(First week at the Cumberland.)
I’ve been reading some of the reviews of this movie in papers and in iMDb, and I saw in the latter that some anonymous person conclude that “The Messenger” is not a war movie (Faux pas alert, especially for a n00b like me: I shouldn’t be reading other people’s reviews because it’s gonna bleed into mine. Also, I shouldn’t be reading fucking iMDb. Not dissing the creators). It IS a war movie. As the actual soldiers die, the next of kin continues the battle for them. They carry the soldier’s pain and translate them emotionally. They often exhibit rage. Some accept the casualties of war, hide their wounds, and move on.
Woody Harrelson’s character Capt. Tony Stone (subtle) is an example of the latter, instructing his protege Will Montgomery (Ben Foster) (will as in future? Why am I writing this review like I’m still in college?) to shoot the message and the sometimes, the next of kin might shoot you. He’s baffled why the next of kin can’t get the concept that soldiers die in war and even introduces the idea to televise military funerals so that people will get used to it. And Stone unknowingly encounters a mirror image in Samantha Morton’s character Olivia (don’t know what her name means, ok), who reacts to her husband’s death by telling the messengers how hard it is for them and shaking their hands. She’s a dutiful, stoic soldier’s wife with unwritten regulations thrusted upon her, perfect and therefore suspicious.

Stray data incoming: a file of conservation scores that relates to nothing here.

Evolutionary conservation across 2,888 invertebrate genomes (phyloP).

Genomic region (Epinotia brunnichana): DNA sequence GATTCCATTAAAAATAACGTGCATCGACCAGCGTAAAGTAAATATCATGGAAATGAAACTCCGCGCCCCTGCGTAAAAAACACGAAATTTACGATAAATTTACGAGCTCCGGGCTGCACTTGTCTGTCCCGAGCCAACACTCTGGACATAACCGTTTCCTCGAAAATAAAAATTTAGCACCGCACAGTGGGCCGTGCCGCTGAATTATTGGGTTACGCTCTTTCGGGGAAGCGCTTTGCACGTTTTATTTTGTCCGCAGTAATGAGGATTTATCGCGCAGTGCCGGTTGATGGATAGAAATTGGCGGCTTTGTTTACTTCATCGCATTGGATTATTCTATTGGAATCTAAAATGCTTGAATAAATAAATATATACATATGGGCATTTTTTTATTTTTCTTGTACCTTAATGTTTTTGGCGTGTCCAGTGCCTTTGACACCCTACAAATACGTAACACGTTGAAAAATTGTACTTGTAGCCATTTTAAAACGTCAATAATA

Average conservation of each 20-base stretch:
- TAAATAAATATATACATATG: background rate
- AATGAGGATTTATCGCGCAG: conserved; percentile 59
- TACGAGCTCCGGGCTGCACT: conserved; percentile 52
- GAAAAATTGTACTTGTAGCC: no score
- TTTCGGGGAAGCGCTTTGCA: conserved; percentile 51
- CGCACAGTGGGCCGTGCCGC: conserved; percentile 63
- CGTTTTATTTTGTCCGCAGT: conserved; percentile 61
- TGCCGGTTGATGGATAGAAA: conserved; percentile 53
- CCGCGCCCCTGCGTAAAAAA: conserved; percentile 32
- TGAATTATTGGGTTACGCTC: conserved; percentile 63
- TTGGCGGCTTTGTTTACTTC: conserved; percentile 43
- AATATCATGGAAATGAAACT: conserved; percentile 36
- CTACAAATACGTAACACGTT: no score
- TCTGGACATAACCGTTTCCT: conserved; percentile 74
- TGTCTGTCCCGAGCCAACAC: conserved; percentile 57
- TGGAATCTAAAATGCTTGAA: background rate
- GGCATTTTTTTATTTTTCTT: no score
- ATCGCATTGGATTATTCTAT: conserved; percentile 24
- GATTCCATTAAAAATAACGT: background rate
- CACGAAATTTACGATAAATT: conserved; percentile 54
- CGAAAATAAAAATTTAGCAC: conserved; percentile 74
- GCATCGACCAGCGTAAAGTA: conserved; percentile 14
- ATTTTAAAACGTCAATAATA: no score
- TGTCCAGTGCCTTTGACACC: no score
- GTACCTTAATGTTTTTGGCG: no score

Another battle begins to exist between Stone and Montgomery, the latter finding his own way to deliver a script nobody wants to say. At one point Montgomery tells the next of kin about their son’s death in the most awkward places to do so and turns it into a powerful moment, only for Stone to abscond him.
We see characters with different ways of coping with grief and war. Like your independent drama, it pulls on the strings without insisting on orchestrated high notes. Also in the film are three rewarding cameos.